ScaleSweeper attacks hard water particles with electro-magnetic waves, treating the entire water system in your home and helping prevent and reduce limescale problems caused by hard water.

3) Leaks under the sink

This can sometimes be hard to detect but is a dangerous problem. You don’t want water leaking in your cabinets or on your floor. It’s a waste.

There are two likely sources of leaks under the sink: 

  • Water supply connections that are loose.
  • Sink drain or P-trap connections that are loose.

4) Old or leaky water heater

Look around the base of the hot water heater for any signs of leaks. There could be a number of causes for leaks in your water heater. It could be bad installation, poor maintenance or loose drain valve.

Tankless water heaters (if installed correctly) can last you for many years and also help you save on your energy bill.

5) Leaky Washing Machine

There can be a number of reasons why your washing machine is leaking. It could be worn-out tub fittings, leaky internal hoses or leaky supply hoses.

Check the connection of the hoses at the wall valves. Then trace the hoses into the back of your washing machine to make sure that the connection there is both secure and watertight.

Small Laundry Room design ideas with Storage Above The Washer And Dryer

6) Leaky Dishwasher

Look for wet, warped or discoloration stains on your floors, walls, and cabinets. I recently helped out a family who had a dishwasher leak cause a huge insurance nightmare. While the unit ran during the night, it sprung a leak – and the homeowners didn’t know until the next morning when the damage had already been done!

This is why I love smart automatic water shutoff valve systems. They can detect when leaks occur in your system, and in the case of a major breach, can automatically shut off your water, preventing catastrophic flood damage.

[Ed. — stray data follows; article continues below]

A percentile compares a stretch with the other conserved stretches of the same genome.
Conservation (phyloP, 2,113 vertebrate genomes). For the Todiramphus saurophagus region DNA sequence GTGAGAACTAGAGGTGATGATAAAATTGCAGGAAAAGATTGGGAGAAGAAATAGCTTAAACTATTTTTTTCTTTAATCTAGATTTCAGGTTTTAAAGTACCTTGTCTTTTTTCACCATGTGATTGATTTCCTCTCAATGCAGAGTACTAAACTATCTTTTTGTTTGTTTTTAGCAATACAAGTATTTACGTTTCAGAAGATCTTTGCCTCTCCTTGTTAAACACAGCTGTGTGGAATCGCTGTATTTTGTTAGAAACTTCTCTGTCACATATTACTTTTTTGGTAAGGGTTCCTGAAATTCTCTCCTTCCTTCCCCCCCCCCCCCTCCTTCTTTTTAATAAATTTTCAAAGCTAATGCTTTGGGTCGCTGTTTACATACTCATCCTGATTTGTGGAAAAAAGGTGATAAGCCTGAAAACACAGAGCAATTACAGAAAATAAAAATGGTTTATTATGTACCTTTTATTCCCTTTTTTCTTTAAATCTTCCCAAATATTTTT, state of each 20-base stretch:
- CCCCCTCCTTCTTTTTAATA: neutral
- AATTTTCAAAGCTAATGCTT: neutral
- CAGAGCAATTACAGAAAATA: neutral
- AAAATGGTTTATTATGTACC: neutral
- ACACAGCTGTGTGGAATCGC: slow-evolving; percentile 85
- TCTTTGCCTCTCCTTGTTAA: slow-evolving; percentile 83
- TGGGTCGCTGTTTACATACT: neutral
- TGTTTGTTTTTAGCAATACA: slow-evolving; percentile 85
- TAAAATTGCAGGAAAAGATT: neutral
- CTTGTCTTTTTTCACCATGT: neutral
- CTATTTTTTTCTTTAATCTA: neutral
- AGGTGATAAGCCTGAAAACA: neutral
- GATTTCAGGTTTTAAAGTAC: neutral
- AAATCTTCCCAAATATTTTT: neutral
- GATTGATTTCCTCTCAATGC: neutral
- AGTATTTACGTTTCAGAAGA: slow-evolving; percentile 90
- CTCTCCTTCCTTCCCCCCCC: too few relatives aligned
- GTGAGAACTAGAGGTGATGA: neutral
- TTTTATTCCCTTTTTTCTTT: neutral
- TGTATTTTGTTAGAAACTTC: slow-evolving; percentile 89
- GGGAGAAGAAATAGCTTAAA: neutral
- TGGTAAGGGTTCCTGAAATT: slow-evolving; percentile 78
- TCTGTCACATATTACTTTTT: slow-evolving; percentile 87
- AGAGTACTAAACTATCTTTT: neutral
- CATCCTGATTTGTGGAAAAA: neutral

When to Contact a Plumber

Hire a licensed plumber to fix any leaks in your home’s plumbing. Licensed plumbers have years of training and hands-on experience to make it right for you. 



Locating Your Main Water Supply

Locating your home’s main water supply (also called the main shut off valve) is crucial information any homeowner should know in case there’s ever a leak or a burst pipe—it could save you thousands of dollars in damage.

It could be located in a number of different spots. You could find it in the basement, near the front of the house along an exterior wall; coming up through the concrete floor; near the furnace, in the mechanical room, or in the garage; it could even be outside near the street, in a box buried in the ground.

Your shut off valve looks like a metal pipe with a meter attached to it, and a shut off. You turn it clockwise to shut off your water.

Once you’ve done that, run the faucets in your home to empty out the water lines.

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Consider “Greywater” systems

Greywater is “used” water that’s been treated and filtered and then used for things like flushing toilets, watering the lawn, washing the car and doing laundry. It can’t be used for drinking, showering or bathing. You can also have a greywater system that only collects rainwater from your gutters and downspouts.

According to Environment Canada, toilets use one-third of a household’s total water consumption. That’s 33 percent of most households’ water bill!  A greywater system in a house, used to flush toilets and water lawns, could save about 150 litres of drinking water per day, per household. When you start crunching the numbers, that works out to a heck-of-a-lot of water.